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Armed Forces Reserves to be Boosted by 2020

Measures to overhaul Britain’s Reserve Forces, to create fully integrated Armed Forces, were unveiled today as part of a wide-ranging consultation published by Defence Secretary Rt Hon Philip Hammond.

The consultation, ‘Future Reserves 2020: Delivering the Nation’s Security Together’, proposes more training for Reservists, a ‘kitemark’-type award for supportive employers, and a proposal to change the ‘Territorial Army’s’ name to reflect its enhanced role.

Under the proposals there will be a new relationship between Reservists, Employers and the Government; a more transparent approach with employers given greater certainty about the timing of possible mobilisations and more notice when they occur. The measures will create a fully integrated force of Regulars and Reservists, using similar equipment, and training together. It will mean that the Reserves will not only produce individual augmentees to support Regular Units, but also deploy as formed units and sub-units.

The number of trained Reserves will grow to around 35,000 across all three Services by 2020, aligning the mix of Regular and Reserve components with many of Britain’s closest allies. The Army will see the biggest change with 30,000 trained Reserves, creating a total land force of about 120,000. The MOD plans to grow the total strength of the Reserves to around 44,450 across all three Services by 2020. There are currently 29,291 Reserves across all three Services. With 25,430 in the Territorial Army, 2,526 in the Maritime Reserve and 1,335 in the Royal Auxiliary Air Force.

The plans are backed by an extra £1.8 billion in funding over the next ten years for new equipment, uniforms and training for the Reserves. This is already having an effect:

· 12 of the 26 Army Reserves overseas training exercises planned for 2012 and 2013 have already been conducted, in locations including Macedonia, Italy and Cyprus;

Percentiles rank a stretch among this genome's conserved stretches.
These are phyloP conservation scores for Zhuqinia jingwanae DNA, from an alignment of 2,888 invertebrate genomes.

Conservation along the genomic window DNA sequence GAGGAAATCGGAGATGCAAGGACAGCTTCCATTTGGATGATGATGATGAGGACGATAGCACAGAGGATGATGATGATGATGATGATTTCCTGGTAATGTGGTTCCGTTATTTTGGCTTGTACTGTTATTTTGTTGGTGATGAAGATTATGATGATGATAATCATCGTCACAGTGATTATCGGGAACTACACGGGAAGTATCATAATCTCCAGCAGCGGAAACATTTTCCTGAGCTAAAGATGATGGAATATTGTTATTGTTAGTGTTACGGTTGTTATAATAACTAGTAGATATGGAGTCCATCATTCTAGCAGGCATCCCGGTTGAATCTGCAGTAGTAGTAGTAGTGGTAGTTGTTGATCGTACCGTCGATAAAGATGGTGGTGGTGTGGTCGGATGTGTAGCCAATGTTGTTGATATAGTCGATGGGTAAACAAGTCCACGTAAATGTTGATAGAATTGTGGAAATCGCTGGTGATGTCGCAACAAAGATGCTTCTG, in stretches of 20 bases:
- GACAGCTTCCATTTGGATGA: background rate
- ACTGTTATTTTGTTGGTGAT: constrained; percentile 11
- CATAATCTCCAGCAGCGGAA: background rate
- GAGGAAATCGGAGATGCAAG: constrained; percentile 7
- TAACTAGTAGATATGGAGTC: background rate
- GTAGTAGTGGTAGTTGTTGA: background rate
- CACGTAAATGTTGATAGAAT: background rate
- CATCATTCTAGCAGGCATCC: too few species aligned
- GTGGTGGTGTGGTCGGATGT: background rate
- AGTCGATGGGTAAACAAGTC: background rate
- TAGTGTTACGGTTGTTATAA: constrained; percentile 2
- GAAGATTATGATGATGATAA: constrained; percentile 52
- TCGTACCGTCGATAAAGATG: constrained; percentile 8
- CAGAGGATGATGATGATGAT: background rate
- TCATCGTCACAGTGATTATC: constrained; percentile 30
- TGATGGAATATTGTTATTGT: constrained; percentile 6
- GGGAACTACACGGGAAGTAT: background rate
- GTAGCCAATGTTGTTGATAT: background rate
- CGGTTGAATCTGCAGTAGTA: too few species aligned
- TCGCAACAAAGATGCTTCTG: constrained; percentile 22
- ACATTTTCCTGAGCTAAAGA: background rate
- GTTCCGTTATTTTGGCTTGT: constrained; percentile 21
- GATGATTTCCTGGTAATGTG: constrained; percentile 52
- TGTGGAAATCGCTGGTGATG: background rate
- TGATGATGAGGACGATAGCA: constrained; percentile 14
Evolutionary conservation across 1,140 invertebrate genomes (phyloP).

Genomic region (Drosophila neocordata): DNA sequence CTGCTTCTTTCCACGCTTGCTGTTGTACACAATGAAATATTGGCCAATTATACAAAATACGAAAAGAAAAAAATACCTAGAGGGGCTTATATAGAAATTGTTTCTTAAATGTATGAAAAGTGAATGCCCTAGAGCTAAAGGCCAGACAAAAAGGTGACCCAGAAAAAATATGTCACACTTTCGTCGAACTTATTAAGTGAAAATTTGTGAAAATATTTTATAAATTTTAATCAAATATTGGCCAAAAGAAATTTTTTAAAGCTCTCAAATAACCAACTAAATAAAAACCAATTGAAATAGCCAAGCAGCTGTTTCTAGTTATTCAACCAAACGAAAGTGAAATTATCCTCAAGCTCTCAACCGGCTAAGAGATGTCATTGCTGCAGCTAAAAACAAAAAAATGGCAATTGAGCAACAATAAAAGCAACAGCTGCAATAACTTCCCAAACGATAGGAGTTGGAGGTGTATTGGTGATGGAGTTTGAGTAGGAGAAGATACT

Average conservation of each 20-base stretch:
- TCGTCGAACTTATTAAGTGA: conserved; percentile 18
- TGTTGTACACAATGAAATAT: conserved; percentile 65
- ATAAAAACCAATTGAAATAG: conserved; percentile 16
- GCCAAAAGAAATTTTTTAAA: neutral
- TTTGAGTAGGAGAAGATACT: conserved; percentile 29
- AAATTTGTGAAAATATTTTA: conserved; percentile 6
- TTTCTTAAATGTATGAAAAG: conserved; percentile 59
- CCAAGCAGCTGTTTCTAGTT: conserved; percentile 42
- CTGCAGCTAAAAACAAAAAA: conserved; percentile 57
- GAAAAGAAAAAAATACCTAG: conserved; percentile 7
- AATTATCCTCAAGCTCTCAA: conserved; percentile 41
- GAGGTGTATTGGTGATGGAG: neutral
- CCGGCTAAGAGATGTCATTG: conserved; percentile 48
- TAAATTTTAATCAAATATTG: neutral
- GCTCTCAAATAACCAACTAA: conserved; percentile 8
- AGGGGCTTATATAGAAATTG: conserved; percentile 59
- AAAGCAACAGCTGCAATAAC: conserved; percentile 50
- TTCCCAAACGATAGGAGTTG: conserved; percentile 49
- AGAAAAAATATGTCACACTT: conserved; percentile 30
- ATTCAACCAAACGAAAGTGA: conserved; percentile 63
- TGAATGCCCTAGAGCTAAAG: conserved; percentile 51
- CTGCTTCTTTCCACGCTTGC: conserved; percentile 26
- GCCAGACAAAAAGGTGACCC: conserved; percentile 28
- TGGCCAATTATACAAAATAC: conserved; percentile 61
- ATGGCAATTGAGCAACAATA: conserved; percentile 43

· 22 of these exercises are new and a result of the new Future Reserves 2020 Funding. The Royal Navy and Royal Auxiliary Air Force have continued to provide overseas training opportunities;

· overseas exercises are expected to double next year; and

· new uniforms in line with what their Regular counterparts wear, are being delivered to Reserve units.

The consultation will also look at:

· increasing the number of days Army Reservists are required to train – from 35 to 40 days a year;

· a change of name from ‘Territorial Army’ to ‘Army Reserve’ – better reflecting the future role and tasks; and

· encouraging more ex-Regulars to become Reservists– making it easier for them to transfer to the Reserves and developing incentives for them to do so.

Defence Secretary Philip Hammond said: “This transformation of the Reserves will see a radical shift in the way in which we use them, with units deployed as formed units or sub-units as well as delivering individual augmentees. Increased training, better equipment and extra investment in our Reserves are all integral to our vision of formidable, adaptable and flexible Armed Forces, with a Reserve/Regular balance more in line with our main allies. This Government has committed £1.8 billion to rebuilding our Reserves. The consultation I have launched today is about working with Reservists, their families and employers to use that money to design the Reserve forces of the future.”

When the announcement was made in the House of Commons Reading East MP Rob Wilson suggested that the MOD consider the establishment of a Gurkha Reservist Unit within the new Army Reserve. Mr Wilson argued that this would preserve the proud history and character of the Gurkhas and would bring their tradition of loyalty, courage and skill to the benefit of the Army Reserve.

In response, the Defence Secretary said that Mr Wilson’s proposal raised an “excellent question” and promised to look into what could be done to bring about the establishment of a Gurkha Reservist Unit.

Rob Wilson said: “The Gurkhas have a distinct character and a proud history of brave service for which this country should be enormously grateful. A specific reservist unit would enable the Territorial Army to continue to benefit from the Gurkha traditions of loyalty, courage and skill among ex-Gurkha soldiers and others of Nepalese heritage willing to serve. I am following this up with a letter to Philip Hammond today to move this proposal forward.”

The MOD’s consultation will run until 18 January 2013. Following this consultation the MOD will publish a White Paper in Spring 2013 setting out this new relationship.

The Future Reserves 2020 consultation is available on the Ministry of Defence website here.

This is a welcome boost to our Reserve Forces (of which I am one) but it will only have the desired effect if the Regular Forces are properly resourced and manned. I very much hope that Chancellor George Osborne will find the resources to provide some additional cash for the MOD in the public spending round next month.

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November 8, 2012 - Posted by | Defence

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